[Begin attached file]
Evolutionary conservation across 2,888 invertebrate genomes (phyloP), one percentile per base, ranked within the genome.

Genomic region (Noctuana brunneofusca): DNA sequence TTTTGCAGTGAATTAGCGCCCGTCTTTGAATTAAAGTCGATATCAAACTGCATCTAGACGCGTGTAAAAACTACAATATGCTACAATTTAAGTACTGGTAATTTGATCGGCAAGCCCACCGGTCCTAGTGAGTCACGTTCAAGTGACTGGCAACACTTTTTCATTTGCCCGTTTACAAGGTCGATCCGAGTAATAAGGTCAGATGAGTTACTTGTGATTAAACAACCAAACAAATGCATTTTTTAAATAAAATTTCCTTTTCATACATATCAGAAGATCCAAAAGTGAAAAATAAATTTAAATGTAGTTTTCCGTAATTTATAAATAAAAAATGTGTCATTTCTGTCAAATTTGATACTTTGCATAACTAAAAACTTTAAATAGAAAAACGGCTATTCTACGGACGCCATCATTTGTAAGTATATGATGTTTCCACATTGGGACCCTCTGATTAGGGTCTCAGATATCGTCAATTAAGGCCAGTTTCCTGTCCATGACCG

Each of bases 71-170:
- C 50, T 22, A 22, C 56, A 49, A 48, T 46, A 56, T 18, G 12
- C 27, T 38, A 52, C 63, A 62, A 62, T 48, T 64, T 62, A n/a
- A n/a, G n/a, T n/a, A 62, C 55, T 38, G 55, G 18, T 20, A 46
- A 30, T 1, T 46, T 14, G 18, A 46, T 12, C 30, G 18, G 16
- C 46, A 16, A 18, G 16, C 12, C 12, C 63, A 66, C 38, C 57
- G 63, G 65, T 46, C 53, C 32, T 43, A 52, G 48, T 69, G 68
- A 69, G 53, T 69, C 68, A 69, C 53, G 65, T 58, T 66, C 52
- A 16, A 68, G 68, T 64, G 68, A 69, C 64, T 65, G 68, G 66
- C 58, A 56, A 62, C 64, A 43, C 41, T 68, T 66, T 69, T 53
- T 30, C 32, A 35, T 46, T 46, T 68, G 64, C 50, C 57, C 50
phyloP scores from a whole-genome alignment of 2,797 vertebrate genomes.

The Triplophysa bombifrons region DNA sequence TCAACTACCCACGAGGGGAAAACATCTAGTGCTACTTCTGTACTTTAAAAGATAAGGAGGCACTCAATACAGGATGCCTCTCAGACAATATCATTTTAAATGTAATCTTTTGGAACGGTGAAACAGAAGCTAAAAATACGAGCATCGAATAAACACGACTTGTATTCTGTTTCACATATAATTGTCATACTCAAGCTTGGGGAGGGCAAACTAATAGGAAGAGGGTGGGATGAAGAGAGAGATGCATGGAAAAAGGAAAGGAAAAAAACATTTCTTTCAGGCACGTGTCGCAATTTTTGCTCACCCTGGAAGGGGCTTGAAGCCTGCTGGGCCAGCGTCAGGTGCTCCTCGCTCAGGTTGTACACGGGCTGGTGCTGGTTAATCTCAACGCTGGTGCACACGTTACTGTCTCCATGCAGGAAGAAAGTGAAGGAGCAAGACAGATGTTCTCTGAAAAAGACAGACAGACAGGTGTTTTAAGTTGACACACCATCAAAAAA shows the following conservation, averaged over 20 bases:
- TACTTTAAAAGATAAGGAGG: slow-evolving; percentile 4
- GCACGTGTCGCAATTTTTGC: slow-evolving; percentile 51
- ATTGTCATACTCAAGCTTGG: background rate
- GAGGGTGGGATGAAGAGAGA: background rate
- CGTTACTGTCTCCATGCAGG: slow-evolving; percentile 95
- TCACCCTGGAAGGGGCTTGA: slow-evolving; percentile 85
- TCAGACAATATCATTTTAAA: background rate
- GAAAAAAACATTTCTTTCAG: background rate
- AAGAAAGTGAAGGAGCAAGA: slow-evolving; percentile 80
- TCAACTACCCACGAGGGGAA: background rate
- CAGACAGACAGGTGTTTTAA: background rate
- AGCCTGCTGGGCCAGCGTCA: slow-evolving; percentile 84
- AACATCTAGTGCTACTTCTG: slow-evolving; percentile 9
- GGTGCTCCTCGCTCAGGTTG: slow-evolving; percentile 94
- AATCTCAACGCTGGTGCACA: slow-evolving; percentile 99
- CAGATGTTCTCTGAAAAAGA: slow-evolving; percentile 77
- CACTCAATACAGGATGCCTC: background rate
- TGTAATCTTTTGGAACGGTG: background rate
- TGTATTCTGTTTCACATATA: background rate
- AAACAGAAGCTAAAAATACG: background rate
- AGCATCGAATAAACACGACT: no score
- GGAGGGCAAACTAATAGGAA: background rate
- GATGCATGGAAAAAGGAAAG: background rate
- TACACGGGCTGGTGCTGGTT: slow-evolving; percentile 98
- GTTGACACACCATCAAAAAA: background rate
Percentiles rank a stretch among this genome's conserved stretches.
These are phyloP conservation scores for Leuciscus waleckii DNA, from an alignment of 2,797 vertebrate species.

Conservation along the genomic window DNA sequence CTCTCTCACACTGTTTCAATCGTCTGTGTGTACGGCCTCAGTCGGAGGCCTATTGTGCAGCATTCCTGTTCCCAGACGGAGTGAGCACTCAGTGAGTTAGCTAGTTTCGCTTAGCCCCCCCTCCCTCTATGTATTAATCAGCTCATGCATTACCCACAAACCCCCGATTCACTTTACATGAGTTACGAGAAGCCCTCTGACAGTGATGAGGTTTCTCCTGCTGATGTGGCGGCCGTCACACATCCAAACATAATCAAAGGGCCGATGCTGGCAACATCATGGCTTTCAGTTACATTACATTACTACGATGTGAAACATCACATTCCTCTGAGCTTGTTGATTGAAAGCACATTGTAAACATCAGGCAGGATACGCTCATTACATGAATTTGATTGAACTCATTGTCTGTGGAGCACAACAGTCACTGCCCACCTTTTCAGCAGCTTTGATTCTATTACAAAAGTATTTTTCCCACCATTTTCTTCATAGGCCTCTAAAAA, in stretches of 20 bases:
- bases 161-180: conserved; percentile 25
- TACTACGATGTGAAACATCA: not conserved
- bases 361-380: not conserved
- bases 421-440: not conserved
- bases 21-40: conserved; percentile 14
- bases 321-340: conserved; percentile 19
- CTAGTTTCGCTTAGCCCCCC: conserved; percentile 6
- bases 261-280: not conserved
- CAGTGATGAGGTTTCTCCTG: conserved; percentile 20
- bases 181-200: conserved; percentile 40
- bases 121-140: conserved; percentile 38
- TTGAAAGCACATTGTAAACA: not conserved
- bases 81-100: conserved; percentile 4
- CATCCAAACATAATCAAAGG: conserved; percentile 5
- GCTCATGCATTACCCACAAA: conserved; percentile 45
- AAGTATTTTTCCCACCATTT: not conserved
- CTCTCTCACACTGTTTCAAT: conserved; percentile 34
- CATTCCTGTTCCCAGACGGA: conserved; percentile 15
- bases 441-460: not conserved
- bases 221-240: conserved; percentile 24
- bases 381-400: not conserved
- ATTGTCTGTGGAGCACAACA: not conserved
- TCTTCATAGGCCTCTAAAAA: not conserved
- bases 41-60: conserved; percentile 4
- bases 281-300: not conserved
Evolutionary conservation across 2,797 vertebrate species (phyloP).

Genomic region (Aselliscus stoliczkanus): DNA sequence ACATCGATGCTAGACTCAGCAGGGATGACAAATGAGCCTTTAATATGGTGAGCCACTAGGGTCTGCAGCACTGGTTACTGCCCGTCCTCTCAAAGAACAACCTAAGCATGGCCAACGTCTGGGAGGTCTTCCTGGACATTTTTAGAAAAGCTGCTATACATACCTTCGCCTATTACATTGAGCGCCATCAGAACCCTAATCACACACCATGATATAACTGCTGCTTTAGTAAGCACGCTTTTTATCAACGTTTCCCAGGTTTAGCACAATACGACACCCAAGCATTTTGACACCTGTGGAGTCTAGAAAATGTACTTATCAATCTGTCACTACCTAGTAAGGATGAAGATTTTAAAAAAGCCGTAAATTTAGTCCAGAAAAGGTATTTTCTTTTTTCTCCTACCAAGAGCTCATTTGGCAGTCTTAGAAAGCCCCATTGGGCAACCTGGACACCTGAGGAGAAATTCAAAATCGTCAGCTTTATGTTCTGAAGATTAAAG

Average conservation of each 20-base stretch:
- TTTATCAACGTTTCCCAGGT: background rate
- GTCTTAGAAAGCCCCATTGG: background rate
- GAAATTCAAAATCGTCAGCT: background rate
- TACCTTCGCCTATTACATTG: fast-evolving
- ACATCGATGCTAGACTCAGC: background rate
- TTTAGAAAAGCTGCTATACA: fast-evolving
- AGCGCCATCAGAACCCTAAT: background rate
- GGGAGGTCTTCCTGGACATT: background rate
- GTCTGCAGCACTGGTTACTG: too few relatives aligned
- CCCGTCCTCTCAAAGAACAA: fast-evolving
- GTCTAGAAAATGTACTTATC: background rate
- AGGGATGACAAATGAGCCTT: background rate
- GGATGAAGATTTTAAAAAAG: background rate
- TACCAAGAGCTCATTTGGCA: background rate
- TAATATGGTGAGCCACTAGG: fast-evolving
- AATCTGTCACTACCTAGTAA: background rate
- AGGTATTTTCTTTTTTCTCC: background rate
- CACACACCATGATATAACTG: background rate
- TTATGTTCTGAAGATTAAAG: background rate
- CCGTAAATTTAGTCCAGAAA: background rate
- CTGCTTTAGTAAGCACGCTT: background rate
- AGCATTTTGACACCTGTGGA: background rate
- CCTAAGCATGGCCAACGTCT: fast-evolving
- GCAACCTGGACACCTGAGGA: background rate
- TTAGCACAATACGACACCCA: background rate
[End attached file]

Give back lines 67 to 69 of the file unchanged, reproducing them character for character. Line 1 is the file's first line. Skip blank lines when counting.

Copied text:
- bases 41-60: conserved; percentile 4
- bases 281-300: not conserved
Evolutionary conservation across 2,797 vertebrate species (phyloP).